Linux capability support and use can be explored and constrained with this utility which is available on Fedora and downstream distributions. It also provides some debugging features useful for summarizing capability state.
Linux divides the privileges traditionally associated with superuser into distinct units, known as capabilities, which can be independently enabled and disabled. Capabilities are a per-thread attribute. See the capabilities(7) man page for more information. Linux has implemented 7 of the capabilities outlined in the uncompleted (and defunct) POSIX 1003.1e specification, and another 20 plus Linux specific ones.
$ capsh --print Current: = Bounding set =cap_chown,cap_dac_override,cap_dac_read_search,cap_fowner,cap_fsetid,cap_kill,cap_setgid,cap_setuid,cap_setpcap,cap_linux_immutable,cap_net_bind_service,cap_net_broadcast,cap_net_admin,cap_net_raw,cap_ipc_lock,cap_ipc_owner,cap_sys_module,cap_sys_rawio,cap_sys_chroot,cap_sys_ptrace,cap_sys_pacct,cap_sys_admin,cap_sys_boot,cap_sys_nice,cap_sys_resource,cap_sys_time,cap_sys_tty_config,cap_mknod,cap_lease,cap_audit_write,cap_audit_control,cap_setfcap,cap_mac_override,cap_mac_admin,cap_syslog,35,36 Securebits: 00/0x0/1'b0 secure-noroot: no (unlocked) secure-no-suid-fixup: no (unlocked) secure-keep-caps: no (unlocked) uid=1000(fpm) gid=1000(fpm) groups=10(wheel),1000(fpm) $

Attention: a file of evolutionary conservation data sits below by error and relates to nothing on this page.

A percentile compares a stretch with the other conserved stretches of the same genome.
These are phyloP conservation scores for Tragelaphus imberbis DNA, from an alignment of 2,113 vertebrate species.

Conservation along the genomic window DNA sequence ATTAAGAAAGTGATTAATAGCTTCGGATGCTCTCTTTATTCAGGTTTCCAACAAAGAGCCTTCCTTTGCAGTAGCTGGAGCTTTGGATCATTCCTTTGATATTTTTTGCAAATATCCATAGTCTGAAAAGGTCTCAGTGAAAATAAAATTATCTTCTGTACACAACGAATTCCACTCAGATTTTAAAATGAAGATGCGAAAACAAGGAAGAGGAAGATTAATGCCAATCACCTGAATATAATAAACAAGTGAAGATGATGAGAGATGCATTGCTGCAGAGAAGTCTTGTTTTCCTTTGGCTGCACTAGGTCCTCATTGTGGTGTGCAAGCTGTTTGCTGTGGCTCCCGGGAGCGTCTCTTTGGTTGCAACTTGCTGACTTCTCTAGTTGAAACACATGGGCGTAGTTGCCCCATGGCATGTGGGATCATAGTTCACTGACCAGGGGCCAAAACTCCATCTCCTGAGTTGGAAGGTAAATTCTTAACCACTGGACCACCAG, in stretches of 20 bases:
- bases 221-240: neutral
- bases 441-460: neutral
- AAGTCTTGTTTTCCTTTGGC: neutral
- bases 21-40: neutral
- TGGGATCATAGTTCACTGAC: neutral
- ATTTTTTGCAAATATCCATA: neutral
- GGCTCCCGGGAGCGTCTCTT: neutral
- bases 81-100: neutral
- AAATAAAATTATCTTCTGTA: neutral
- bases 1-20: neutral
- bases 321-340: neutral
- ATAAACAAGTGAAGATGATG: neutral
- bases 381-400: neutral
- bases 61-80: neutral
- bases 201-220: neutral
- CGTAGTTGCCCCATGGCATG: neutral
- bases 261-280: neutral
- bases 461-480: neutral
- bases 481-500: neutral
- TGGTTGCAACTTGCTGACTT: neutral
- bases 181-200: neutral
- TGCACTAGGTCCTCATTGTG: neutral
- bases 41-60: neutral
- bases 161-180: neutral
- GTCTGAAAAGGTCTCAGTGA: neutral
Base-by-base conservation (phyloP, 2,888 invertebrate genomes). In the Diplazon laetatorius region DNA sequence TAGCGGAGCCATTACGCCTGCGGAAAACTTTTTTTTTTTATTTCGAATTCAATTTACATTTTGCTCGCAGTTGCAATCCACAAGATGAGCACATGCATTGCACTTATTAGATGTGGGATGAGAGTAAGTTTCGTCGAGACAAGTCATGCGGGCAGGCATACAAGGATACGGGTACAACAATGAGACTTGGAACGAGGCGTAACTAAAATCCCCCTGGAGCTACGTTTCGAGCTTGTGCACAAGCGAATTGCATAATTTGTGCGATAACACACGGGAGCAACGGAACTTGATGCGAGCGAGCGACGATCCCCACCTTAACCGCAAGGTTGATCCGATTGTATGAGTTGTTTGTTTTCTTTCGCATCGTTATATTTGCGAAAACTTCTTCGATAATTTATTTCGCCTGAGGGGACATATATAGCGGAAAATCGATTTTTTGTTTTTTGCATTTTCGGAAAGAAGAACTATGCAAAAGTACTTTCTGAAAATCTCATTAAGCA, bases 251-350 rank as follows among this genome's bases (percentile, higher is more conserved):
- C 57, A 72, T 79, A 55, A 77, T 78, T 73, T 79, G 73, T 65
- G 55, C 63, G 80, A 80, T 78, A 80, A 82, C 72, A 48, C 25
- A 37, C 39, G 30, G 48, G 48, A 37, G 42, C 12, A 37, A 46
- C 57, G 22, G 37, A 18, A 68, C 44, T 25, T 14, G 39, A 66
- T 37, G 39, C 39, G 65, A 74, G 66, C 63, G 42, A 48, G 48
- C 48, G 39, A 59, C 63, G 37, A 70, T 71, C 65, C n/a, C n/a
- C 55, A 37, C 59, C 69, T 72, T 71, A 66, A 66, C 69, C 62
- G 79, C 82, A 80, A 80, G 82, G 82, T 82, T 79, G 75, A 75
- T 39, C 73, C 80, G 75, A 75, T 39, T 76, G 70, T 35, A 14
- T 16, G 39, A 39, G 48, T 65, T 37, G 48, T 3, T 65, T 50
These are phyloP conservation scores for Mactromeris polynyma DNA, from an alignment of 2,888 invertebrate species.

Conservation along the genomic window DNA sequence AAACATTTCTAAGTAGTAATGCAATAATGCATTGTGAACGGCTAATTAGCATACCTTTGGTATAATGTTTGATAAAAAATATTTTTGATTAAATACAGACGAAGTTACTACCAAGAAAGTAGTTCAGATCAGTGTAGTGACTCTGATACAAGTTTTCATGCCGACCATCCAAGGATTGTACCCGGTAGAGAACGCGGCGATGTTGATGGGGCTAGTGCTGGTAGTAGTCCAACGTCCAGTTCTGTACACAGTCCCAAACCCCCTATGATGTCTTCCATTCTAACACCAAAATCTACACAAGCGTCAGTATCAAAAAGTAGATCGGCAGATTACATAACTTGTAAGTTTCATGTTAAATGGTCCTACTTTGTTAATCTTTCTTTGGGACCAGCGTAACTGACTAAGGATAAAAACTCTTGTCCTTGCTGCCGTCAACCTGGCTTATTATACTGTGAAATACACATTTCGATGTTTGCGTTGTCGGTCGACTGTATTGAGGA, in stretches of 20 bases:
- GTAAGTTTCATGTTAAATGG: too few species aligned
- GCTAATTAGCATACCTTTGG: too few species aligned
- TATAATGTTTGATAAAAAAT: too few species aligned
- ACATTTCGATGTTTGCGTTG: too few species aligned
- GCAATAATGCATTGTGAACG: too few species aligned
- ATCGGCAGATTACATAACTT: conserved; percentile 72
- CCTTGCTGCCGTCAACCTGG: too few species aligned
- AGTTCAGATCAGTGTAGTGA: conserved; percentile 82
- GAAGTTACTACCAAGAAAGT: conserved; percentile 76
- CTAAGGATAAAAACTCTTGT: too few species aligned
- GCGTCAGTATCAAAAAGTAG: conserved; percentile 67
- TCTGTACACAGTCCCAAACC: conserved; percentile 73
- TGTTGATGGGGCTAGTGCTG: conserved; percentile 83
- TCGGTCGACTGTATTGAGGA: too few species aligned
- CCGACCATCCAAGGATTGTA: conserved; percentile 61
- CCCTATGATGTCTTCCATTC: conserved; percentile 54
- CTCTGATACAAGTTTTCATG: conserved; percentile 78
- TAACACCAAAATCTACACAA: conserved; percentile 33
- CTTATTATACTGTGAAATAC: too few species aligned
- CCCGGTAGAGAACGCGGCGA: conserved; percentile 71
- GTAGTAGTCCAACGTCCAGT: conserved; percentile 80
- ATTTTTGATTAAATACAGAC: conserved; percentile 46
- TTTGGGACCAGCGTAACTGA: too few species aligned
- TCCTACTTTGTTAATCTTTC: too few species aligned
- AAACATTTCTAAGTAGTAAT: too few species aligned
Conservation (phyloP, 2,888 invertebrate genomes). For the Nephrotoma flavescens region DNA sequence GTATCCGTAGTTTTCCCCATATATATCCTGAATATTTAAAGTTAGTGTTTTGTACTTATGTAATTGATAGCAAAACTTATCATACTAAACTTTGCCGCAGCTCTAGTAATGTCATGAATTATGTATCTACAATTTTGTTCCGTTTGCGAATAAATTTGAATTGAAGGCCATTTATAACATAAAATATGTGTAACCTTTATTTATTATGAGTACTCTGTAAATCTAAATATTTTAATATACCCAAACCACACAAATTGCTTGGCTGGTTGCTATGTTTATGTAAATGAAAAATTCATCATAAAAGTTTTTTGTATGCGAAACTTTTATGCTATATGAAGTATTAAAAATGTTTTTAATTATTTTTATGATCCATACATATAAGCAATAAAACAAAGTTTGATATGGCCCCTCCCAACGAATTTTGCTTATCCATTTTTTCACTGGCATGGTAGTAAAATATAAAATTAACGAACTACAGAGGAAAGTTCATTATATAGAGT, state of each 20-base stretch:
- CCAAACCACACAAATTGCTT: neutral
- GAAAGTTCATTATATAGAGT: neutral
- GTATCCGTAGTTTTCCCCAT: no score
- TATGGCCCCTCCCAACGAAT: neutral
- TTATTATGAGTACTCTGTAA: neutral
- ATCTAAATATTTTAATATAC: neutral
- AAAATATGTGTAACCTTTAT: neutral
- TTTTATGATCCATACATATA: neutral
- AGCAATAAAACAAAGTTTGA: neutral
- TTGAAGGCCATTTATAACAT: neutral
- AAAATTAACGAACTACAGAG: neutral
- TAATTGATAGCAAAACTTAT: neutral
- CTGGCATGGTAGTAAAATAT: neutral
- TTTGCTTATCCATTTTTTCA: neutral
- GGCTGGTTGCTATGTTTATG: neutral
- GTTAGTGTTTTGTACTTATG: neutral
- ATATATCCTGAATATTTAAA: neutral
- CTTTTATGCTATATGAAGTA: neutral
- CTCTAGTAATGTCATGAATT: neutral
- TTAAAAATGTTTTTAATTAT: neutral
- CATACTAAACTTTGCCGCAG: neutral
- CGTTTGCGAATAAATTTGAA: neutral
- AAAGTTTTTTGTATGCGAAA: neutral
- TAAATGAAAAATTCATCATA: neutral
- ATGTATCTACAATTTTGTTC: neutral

A good starting point to learn more about capabilities is the Capabilities FAQ in the kernel documentation.